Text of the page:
We’ve mentioned previously that many of the principles of economical driving run parallel with those of safe and skilful driving. The respected Institute of Advanced Motorists (IAM) has long taught drivers the latter, based on skills derived from British police driving methods, and it’s well worth us dwelling on some of the cornerstones of these skills.
The police driver’s handbook Roadcraft used by the IAM examines all this in great detail, and would be particularly useful for younger drivers wishing to establish an accident-free record. A number of base principles are outlined in its first chapter – avoiding driving too close, awareness of hazards, risk taking, speed, concentration, and anticipation.
It is all based on a system of control that links together the gathering of information, from observation and road signage, and then using it to determine your road speed, positioning, gear selection, and acceleration, all of which are essential to economical driving.
All this helps get you through such phases with safety and, almost always, using the minimum fuel. Unnecessary braking wastes fuel and smooth, and safe driving will see good drivers easing off the throttle early, to arrive at hazards an such correct speeds. That doesn’t mean that you take avoiding braking to extremes, and the IAM has always taught, out of consideration for your engine and transmission, that you should not use downwards gear changes to reduce speed, and employing engine braking to excess.
If you’re driving economically, you’ll rarely disagree with such principles, and you’ll waste very little fuel by holding onto a high gear and using your brakes to hold back your speed on a downhill stretch.
Roadcraft’s road positioning advice for cornering always involves making your course through the corner a larger radius of turn than the corner itself, giving you the best view of the road ahead and reducing risks of loss of road grip; it’s also the most economical course, allowing you to take the corner at a higher safe speed, losing less momentum, and minimising energy lost by braking.
Observation and anticipation are something that any skilful driver will use anyway, but when you’re trying to save fuel you really need to test such skills to the extreme. Approaching a roundabout and using observation of other traffic to adjust your speed and thereby secure space for a clear entrance and exit is a classic example, and it’s all there in Roadcraft.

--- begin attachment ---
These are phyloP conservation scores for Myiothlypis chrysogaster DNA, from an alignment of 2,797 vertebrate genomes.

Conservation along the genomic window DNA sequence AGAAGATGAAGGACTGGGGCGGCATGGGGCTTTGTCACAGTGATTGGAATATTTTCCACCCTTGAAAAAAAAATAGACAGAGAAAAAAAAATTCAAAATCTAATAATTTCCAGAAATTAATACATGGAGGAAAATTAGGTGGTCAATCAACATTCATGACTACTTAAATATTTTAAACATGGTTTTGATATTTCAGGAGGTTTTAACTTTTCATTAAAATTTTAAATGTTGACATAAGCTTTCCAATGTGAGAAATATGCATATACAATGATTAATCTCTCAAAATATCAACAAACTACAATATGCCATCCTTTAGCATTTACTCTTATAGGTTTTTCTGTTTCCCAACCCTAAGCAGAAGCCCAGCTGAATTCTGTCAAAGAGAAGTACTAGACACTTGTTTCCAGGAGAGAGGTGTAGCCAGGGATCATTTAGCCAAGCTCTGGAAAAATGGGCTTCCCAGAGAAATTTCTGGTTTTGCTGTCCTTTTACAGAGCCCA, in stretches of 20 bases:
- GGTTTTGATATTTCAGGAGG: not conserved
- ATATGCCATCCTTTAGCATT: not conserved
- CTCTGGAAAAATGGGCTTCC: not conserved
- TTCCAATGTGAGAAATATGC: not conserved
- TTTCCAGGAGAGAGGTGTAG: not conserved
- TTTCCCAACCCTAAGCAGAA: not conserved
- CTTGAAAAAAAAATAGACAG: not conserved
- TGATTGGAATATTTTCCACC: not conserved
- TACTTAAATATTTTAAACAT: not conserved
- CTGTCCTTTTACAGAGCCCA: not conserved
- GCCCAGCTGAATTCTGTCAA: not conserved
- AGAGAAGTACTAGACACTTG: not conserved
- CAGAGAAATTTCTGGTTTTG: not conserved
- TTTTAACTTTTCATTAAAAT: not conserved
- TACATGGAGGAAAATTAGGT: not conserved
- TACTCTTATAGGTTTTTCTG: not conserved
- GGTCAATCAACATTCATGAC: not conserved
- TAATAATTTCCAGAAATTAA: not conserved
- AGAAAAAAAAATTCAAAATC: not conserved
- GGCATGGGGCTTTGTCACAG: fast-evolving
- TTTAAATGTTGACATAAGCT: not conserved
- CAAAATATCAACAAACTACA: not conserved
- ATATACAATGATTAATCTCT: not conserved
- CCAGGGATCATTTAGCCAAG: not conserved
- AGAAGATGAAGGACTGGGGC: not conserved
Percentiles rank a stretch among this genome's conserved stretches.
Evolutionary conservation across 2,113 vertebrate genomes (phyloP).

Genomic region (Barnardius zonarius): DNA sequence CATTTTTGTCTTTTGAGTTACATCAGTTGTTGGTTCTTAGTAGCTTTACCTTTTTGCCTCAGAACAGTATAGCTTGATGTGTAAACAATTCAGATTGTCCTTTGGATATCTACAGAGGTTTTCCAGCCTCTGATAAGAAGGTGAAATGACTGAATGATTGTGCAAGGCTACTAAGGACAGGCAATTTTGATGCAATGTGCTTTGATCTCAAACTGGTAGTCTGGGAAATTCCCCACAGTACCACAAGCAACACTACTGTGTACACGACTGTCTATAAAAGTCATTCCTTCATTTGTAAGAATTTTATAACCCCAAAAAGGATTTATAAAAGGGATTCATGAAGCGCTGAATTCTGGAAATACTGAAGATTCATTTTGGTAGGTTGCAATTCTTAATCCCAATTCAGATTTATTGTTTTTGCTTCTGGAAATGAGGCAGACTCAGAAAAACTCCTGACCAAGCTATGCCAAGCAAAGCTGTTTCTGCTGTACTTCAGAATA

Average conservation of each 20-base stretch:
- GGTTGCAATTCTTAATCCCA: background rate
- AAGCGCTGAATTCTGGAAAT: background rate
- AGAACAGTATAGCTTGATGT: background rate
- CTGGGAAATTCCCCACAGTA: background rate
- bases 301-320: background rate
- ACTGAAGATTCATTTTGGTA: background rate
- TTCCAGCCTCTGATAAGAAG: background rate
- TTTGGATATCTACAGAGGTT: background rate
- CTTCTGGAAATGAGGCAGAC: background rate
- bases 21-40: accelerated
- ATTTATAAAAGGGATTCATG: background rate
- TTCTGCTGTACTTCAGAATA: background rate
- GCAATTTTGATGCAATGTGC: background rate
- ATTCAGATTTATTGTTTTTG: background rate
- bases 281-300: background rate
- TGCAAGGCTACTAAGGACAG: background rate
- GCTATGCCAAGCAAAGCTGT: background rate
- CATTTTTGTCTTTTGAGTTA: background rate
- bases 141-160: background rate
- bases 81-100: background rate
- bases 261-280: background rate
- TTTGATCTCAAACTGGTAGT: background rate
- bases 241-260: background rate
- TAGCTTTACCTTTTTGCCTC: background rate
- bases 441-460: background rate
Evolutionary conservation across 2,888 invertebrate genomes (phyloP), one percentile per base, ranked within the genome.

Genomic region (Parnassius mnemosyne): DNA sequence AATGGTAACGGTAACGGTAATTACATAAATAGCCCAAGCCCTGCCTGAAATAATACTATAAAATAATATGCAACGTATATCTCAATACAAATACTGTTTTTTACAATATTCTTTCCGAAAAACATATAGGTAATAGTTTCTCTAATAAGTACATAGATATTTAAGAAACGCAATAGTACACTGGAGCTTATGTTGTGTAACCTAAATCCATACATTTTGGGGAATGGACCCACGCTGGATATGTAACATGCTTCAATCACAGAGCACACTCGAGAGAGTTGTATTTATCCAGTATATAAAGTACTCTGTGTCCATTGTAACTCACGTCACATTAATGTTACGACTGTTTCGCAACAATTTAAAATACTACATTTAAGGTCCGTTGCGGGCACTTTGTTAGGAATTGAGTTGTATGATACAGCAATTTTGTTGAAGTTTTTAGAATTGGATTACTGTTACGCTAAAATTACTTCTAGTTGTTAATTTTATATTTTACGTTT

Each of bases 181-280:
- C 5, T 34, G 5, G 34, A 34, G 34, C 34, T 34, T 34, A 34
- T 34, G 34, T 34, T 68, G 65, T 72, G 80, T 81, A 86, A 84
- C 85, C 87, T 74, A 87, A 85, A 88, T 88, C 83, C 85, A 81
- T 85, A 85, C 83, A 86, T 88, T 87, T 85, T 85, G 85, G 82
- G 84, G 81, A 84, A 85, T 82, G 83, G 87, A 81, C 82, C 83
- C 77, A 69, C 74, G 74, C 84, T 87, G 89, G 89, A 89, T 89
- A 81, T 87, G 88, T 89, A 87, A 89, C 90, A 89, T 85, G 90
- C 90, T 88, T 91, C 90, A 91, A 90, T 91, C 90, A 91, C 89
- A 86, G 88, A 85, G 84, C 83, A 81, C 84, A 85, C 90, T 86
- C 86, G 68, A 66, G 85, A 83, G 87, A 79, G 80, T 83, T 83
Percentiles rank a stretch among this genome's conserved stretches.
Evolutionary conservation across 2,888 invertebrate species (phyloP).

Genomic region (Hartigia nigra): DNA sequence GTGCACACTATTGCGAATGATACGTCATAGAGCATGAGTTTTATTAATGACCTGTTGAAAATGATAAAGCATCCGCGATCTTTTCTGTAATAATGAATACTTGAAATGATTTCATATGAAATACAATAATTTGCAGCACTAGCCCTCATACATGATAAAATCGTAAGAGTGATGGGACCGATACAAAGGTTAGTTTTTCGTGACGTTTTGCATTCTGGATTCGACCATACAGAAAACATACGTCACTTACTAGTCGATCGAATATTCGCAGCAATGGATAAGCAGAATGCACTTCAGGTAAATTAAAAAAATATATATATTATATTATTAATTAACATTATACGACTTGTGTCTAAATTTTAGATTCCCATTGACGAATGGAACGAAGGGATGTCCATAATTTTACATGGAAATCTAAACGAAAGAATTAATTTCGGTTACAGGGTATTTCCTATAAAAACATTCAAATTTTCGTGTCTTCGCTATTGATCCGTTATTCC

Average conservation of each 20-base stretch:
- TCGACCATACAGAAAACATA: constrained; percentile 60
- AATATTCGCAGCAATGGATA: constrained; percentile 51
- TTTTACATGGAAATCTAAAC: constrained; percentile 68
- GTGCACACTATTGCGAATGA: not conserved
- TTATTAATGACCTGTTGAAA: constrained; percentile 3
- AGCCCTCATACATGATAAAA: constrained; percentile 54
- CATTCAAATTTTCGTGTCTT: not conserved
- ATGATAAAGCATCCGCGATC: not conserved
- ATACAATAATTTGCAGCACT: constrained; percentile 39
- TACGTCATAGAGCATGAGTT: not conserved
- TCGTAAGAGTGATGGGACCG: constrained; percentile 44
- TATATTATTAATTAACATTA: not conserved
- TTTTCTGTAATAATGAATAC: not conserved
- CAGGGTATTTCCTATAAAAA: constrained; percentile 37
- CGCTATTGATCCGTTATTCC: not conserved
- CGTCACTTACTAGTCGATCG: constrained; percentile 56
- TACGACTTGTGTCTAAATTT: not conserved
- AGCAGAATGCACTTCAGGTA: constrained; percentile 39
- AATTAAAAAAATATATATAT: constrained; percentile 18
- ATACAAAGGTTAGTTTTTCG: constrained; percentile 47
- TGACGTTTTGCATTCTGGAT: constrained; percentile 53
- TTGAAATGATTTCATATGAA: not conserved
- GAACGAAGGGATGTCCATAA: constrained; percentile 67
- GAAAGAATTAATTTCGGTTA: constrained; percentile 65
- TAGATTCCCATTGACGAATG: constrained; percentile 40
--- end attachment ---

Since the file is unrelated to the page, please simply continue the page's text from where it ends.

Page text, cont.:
The IAM often speaks of taking control of your piece of road; obviously nobody owns any piece of road, but what they mean is keeping yourself, wherever you can, away from areas that other drivers might consider theirs and thus avoiding potential conflict, misunderstandings, and consequent danger. Avoiding such conflict also avoids wasting fuel by unnecessary braking, or acceleration, and allows you to determine your own speed and road positioning for obstruction and hazard-free progress.
But, as you might imagine, police drivers need to know how to drive quickly, and making swift progress, safely, is also a keynote of their principles and instruction. Whilst we’re aware that higher speeds generally mean higher fuel consumption, you’ll often be better off speeding up to get past another driver to gain the freedom of the road rather than being obstructed by their often less than smooth progress.
Following behind other drivers who drive on the brakes and accelerate hard is no recipe for economy and you’re better off dropping back or safely getting past and clear of them. So there’s plenty of advice in Roadcraft on safe overtaking which, performed smoothly, and with planning, uses less fuel than making several abortive attempts due to misjudgement, poor observation, indecision, and poor positioning.
Roadcraft is widely available, it’s well worth £12 of anyone’s money, and we highly recommend it.